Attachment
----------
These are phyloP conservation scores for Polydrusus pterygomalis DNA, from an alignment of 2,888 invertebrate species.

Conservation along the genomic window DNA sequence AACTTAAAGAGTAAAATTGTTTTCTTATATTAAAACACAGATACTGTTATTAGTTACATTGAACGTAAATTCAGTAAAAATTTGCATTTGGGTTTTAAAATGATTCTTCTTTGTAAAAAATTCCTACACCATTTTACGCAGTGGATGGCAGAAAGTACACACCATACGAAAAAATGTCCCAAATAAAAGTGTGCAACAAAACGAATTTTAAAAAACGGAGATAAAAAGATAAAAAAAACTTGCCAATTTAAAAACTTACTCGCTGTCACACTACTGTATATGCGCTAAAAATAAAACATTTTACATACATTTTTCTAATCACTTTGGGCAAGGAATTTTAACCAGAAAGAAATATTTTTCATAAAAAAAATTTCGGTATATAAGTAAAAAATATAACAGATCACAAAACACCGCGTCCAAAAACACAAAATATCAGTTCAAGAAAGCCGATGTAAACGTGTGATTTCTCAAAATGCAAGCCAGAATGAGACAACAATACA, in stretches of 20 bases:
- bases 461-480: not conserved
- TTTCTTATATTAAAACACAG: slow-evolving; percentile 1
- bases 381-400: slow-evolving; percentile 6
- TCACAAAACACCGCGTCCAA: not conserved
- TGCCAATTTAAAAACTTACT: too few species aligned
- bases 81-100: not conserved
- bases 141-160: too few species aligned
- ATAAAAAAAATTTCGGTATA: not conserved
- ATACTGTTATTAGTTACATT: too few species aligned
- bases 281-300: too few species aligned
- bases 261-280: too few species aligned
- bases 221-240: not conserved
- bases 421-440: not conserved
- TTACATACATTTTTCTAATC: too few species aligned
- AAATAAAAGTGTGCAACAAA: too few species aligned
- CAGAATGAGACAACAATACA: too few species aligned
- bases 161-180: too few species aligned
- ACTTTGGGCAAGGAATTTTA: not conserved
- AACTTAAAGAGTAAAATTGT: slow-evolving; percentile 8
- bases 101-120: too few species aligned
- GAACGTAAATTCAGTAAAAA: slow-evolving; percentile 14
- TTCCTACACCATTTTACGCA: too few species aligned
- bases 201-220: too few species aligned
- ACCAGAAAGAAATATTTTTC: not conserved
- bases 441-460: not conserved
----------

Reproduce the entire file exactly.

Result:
These are phyloP conservation scores for Polydrusus pterygomalis DNA, from an alignment of 2,888 invertebrate species.

Conservation along the genomic window DNA sequence AACTTAAAGAGTAAAATTGTTTTCTTATATTAAAACACAGATACTGTTATTAGTTACATTGAACGTAAATTCAGTAAAAATTTGCATTTGGGTTTTAAAATGATTCTTCTTTGTAAAAAATTCCTACACCATTTTACGCAGTGGATGGCAGAAAGTACACACCATACGAAAAAATGTCCCAAATAAAAGTGTGCAACAAAACGAATTTTAAAAAACGGAGATAAAAAGATAAAAAAAACTTGCCAATTTAAAAACTTACTCGCTGTCACACTACTGTATATGCGCTAAAAATAAAACATTTTACATACATTTTTCTAATCACTTTGGGCAAGGAATTTTAACCAGAAAGAAATATTTTTCATAAAAAAAATTTCGGTATATAAGTAAAAAATATAACAGATCACAAAACACCGCGTCCAAAAACACAAAATATCAGTTCAAGAAAGCCGATGTAAACGTGTGATTTCTCAAAATGCAAGCCAGAATGAGACAACAATACA, in stretches of 20 bases:
- bases 461-480: not conserved
- TTTCTTATATTAAAACACAG: slow-evolving; percentile 1
- bases 381-400: slow-evolving; percentile 6
- TCACAAAACACCGCGTCCAA: not conserved
- TGCCAATTTAAAAACTTACT: too few species aligned
- bases 81-100: not conserved
- bases 141-160: too few species aligned
- ATAAAAAAAATTTCGGTATA: not conserved
- ATACTGTTATTAGTTACATT: too few species aligned
- bases 281-300: too few species aligned
- bases 261-280: too few species aligned
- bases 221-240: not conserved
- bases 421-440: not conserved
- TTACATACATTTTTCTAATC: too few species aligned
- AAATAAAAGTGTGCAACAAA: too few species aligned
- CAGAATGAGACAACAATACA: too few species aligned
- bases 161-180: too few species aligned
- ACTTTGGGCAAGGAATTTTA: not conserved
- AACTTAAAGAGTAAAATTGT: slow-evolving; percentile 8
- bases 101-120: too few species aligned
- GAACGTAAATTCAGTAAAAA: slow-evolving; percentile 14
- TTCCTACACCATTTTACGCA: too few species aligned
- bases 201-220: too few species aligned
- ACCAGAAAGAAATATTTTTC: not conserved
- bases 441-460: not conserved